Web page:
Since April, I had been engaged in the episodic The Walking Dead series that Telltale Games released onto multiple platforms. As someone who had read Robert Kirkman’s amazing monthly comic book series but hadn’t watched the hit television show on AMC, I knew I was probably not the market it was aiming for. You know who I was, though? Someone in need of a change when it came to the survival-horror/zombie genre. The last new thing I had sat through was Dead Island, a game that had promised to breathe new life but ended up being, at least to me, the loud and visceral death knell of the zombie era. Our beloved survival-horror was becoming a joke and instead of taking it to a new and previously unexplored territory like the emotion and sacrifice of leaving your loved ones behind, people were just marketing games off of headshots and hand grenades. Blood splatter as far as the eye could see but yet, you couldn’t find a single bit of depth among the lot.
Playing the first episode of The Walking Dead, entitled A New Day, has you meeting your lead character, Lee. This first walk in Lee’s shoes will set the stage for the rest of the series and when the brief episode ended, I had a taste for how we’d play the game and a bit of an idea of what I’d be looking forward to in the series. It wasn’t mind-blowing, but you did make some pretty guttural decisions that reminded you — quickly at that — that this was about survival. Adrenaline pumped a bit; I gleefully told everyone that I thought it was fun and the series was going to be decent.
Skipping forward to episode five, the last of the “season,” as Telltale calls it, and I’m beside myself. The game that has been nominated for countless honors at this year’s Video Game Awards had silenced me and almost stopped my heart. I had trekked through episodes two, three, and four and while they were extremely shocking, deep, and held a lot of gravity over my head, none of them would hit me like episode five did. Granted, I’m not in the market to spoil anything for anyone when it comes to games — it’s not my thing — but I do want to tell you that there was a moment in this game where I wished my real life experiences were weighing on me to the point of tears.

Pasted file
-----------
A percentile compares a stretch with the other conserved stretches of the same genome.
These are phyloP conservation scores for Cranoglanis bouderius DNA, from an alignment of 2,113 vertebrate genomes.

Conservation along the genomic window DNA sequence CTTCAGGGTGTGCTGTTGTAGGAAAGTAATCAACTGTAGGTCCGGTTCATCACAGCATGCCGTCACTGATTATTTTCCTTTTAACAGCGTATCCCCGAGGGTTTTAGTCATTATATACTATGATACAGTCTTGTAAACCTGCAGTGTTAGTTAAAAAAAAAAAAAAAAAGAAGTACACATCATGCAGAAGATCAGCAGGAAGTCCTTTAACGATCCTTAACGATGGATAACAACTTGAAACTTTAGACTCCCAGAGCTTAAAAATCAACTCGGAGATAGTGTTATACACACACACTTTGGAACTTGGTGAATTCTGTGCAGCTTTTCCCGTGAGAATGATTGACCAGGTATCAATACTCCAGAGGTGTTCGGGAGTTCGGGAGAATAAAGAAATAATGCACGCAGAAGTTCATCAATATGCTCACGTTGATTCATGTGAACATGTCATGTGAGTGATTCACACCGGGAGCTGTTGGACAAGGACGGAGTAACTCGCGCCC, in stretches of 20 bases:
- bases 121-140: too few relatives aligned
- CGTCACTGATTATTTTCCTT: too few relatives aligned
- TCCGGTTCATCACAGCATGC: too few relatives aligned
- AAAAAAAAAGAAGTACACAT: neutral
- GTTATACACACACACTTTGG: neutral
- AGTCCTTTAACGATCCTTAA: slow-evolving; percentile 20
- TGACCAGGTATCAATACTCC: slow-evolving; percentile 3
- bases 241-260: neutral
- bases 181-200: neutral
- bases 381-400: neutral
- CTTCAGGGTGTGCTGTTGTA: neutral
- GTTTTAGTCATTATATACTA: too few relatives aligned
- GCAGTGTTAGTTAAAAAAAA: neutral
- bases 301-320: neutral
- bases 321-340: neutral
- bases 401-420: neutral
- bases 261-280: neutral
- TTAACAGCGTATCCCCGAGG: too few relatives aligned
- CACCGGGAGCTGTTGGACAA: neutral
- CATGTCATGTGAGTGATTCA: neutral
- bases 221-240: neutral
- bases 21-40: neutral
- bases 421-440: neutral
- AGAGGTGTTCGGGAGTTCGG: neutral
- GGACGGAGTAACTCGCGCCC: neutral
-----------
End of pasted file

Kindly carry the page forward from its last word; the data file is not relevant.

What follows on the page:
That’s what this game does. It takes it out of your hands as a game player and it puts it your hands. You’re not controlling just a character named Lee; you are Lee and you’ve got people to protect and a little girl in your care. By timing your every reaction and answers to questions, it’s telling you to think with your gut and by letting you know when characters remember and/or react because of your actions, it’s letting you know the consequences. This “game” stopped being a game back at episode one and here I was, sobbing into my t-shirt’s collar and holding my face.
On one of the podcasts I co-host, we discussed the many points that you can take and how some of the choices that Telltale gives you stop being ones that even maybe the creators had thought about. Where you choose to save one life because you think it could be a romance down the road and that the other guy just wasn’t as notable to you — you realize that’s human nature. Seeing an abandoned car in the woods with boxes and crates full of food when you have a huge group of people to feed seems like a no-brainer, right? You take it. You have to think, always, about the safety and welfare of your group and especially that little girl.